Green Money by D.E. Stevenson was first published in 1939 but World War 2 doesn’t come into it apart from a very brief mention of Hitler. This one isn’t one of her best, it would seem that 1938/39 wasn’t a good time for Stevenson’s writing and given what was going on in the UK at the time that isn’t at all surprising.
George Ferrier is twenty-five years old and enjoying a holiday in London when he meets a man called Mr Green who had known his father years ago. It turns out that Mr Green is a wealthy widower with one daughter and he is in need of a third trustee to look after her best interests if he should die. He decides that George is the man he needs, the upshot of which is that not long after that George has the onerous duty thrust upon him when Mr Green dies suddenly.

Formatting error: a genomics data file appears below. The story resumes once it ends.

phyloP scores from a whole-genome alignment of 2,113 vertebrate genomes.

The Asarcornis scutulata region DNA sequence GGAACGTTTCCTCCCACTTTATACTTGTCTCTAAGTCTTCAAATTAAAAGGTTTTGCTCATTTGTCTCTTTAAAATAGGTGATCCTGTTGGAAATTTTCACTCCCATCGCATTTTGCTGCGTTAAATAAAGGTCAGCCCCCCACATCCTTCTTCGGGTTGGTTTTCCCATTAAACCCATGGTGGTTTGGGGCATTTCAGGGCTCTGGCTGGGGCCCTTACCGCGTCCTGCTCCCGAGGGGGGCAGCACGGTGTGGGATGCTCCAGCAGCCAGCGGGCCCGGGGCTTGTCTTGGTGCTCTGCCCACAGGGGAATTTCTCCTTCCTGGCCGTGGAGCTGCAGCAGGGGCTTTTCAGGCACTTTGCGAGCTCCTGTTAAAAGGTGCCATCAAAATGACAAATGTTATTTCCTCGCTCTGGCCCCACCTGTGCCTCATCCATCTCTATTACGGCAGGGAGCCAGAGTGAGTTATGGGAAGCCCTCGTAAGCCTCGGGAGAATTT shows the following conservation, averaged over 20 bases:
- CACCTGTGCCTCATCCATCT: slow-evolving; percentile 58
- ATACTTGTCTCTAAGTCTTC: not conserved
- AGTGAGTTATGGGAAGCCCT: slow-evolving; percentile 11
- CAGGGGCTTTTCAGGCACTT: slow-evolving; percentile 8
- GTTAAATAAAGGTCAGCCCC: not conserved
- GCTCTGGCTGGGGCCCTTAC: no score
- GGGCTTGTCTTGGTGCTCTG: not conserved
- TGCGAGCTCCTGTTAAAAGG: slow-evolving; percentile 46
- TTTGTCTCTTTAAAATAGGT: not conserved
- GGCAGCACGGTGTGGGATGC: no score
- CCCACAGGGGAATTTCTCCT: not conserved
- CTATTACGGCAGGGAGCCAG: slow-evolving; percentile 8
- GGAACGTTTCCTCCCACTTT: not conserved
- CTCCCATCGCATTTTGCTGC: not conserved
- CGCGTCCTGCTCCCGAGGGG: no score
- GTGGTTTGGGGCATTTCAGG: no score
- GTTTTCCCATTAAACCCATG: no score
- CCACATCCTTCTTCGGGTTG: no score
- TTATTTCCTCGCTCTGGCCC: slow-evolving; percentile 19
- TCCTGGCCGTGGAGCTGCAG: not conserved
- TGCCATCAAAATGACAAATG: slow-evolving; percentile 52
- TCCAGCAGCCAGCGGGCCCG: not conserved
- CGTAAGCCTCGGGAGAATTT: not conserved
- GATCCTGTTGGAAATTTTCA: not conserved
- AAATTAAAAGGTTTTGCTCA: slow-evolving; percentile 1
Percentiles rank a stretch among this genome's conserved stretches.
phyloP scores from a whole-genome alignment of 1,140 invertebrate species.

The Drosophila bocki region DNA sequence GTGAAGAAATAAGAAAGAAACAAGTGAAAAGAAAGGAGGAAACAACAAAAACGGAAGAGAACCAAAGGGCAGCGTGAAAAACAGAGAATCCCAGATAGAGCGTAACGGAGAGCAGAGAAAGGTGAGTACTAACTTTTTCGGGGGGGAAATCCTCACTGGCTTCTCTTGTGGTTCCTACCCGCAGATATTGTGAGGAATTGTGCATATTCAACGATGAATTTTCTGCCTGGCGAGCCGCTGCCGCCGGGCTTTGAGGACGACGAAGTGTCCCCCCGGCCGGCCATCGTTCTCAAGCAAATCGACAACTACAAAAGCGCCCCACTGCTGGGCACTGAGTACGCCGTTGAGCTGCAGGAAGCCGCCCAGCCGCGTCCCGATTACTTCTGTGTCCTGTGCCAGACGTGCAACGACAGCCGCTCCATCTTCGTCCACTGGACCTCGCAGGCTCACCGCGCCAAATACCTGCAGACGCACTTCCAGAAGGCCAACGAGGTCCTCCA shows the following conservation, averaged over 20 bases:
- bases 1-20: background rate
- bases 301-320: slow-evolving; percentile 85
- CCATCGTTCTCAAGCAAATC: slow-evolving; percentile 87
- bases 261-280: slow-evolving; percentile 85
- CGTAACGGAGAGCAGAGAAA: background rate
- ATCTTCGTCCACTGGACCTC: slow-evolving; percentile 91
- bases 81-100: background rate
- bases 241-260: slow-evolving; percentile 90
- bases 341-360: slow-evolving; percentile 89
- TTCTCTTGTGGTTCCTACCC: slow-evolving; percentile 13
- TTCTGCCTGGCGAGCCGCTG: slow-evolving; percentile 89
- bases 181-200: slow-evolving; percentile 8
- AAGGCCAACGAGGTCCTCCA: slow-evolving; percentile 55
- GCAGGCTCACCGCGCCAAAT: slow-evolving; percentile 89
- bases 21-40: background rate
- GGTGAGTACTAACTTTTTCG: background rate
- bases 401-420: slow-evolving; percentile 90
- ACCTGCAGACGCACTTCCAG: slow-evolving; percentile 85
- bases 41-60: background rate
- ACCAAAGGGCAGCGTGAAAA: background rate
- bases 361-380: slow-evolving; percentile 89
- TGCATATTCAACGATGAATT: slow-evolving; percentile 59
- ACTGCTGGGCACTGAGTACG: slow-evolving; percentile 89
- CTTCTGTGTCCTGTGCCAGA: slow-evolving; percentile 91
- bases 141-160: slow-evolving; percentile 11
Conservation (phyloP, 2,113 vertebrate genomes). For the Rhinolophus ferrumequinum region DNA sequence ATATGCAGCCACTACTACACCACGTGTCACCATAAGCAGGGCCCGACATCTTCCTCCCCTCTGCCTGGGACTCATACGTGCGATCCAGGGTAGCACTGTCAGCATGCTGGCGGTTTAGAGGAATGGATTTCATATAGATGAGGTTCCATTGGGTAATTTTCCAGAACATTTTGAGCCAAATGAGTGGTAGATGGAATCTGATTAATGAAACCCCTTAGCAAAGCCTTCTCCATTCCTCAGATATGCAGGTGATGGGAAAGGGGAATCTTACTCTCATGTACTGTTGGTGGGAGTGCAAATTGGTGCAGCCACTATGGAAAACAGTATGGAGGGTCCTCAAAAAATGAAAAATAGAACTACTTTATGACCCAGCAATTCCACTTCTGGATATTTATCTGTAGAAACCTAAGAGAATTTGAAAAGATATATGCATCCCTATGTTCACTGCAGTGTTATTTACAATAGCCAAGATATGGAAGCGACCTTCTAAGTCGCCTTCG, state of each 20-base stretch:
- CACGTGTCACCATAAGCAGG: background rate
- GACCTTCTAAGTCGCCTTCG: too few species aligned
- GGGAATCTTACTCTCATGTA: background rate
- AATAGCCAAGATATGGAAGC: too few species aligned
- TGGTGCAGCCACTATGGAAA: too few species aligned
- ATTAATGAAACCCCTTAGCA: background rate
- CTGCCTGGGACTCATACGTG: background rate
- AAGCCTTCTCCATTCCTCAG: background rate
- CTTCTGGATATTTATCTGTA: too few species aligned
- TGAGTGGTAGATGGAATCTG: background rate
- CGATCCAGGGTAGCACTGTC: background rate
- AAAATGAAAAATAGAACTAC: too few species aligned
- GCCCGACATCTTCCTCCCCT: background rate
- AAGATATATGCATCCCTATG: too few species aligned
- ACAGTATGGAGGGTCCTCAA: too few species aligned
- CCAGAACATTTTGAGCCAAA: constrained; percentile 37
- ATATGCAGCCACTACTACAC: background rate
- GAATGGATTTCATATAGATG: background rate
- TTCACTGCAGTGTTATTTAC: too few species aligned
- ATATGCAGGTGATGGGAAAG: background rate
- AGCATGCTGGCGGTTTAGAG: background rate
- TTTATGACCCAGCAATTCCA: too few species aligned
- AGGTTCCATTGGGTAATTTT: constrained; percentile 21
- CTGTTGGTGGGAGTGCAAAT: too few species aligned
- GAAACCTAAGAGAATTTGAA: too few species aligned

The daughter Elma has been brought up in Victorian ways by a governess and when she gets a bit of freedom it goes to her head, she’s very pretty and has men flocking around her and she ends up in a dangerous situation, and George has the job of tracking her down. He discovers that the other two trustees are anything but trustworthy.
There are lots of other characters and George’s Irish mother Paddy gave the author the opportunity to write some dialogue in that style, there are moments of humour and the moral of this tale is that it’s more important to be honest and decent than clever.